Desired Voice Characteristics for Voice Over Work
Choosing a career in voice over work can be challenging but rewarding if you have what employers are looking for. Luckily, depending on the gig, people of all ages and races are needed for voice-over work. Consider taking a speech class, that will help no matter what your level of ability. There are also a few key elements that any prospective voice-over worker should consider and practice before searching for jobs.
To perform voice-over work, you have to be able to pace your phrases. Generally, when people speak, they speed up when they become excited or are really involved in telling a story. However, with voice-over work, you have to be able to speak at the same pace as the character that you are playing. You must also use pacing to enunciate, so that your words are clearly heard. Practice speaking clearly and at an average pace in your everyday interactions.
Voice-over work may also require you to switch pitches while you are speaking. You may be required to change pitch frequently, so you must practice these types of transitions in case you come across them. Practice this in front of a mirror. Talk to yourself casually and practice speaking while transitioning between pitches. Fluctuate from a high-pitched voice, to a deeper tone without your voice cracking.
During voice-over work, you must be able to control your breathing. Breathing can affect sentence fluency. It can also be distracting if you breathe heavier than most people. Though some breathing can be edited out, your breathing can greatly affect your performance. Practice taking quiet, deep breaths and then speaking a clear, lengthy sentence out loud. Make it a point to breathe between sentences or phrases, not while you are speaking.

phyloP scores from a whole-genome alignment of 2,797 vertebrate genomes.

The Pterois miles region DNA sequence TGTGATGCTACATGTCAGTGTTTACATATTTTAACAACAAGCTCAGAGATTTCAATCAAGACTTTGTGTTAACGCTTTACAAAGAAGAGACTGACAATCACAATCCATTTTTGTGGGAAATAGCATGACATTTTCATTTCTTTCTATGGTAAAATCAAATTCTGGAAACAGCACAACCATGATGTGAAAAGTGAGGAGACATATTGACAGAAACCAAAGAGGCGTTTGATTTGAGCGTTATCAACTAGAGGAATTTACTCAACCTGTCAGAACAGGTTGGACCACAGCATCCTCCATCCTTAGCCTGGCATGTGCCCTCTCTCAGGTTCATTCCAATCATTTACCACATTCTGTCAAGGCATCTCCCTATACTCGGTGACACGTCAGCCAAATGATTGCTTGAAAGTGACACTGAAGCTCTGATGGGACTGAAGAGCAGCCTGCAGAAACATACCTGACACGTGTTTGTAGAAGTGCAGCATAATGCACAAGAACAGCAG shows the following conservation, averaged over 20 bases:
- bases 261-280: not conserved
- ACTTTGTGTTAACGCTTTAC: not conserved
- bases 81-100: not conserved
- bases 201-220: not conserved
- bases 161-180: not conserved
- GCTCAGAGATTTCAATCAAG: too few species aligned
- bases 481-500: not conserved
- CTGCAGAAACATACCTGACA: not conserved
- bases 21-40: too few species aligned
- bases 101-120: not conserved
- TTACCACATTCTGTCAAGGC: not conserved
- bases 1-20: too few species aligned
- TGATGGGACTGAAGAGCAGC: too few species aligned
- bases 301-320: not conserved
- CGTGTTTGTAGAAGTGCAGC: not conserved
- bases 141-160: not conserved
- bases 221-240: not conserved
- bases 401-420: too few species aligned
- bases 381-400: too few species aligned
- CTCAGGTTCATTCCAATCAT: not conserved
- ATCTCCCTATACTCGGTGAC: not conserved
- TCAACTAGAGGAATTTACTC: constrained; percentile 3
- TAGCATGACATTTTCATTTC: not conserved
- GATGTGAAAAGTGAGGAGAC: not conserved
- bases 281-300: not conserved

You may be required to adjust your tone of voice. Some projects may require you to speak in a conversational tone, while others may require to to do a sing-song or even formal tone. If you are doing voice-overs for movies, it's likely that your tone of voice will shift with the events in the movie. However, if you are doing a voice over for a cartoon character, you may find yourself speaking mostly in the same tone throughout the project. Practice speaking in various tones so that you don't become dependent on one. It's best to be diverse in your talents so that you have more opportunities open to you.
Crystal Lassen hails from Kansas City, Mo. and has been a book critic since 2008. Her reviews have appeared on the Publisher's Weekly website and are largely concerned with current events. She holds a Bachelor of Arts degree in English with an emphasis in creative writing from The University of Kansas.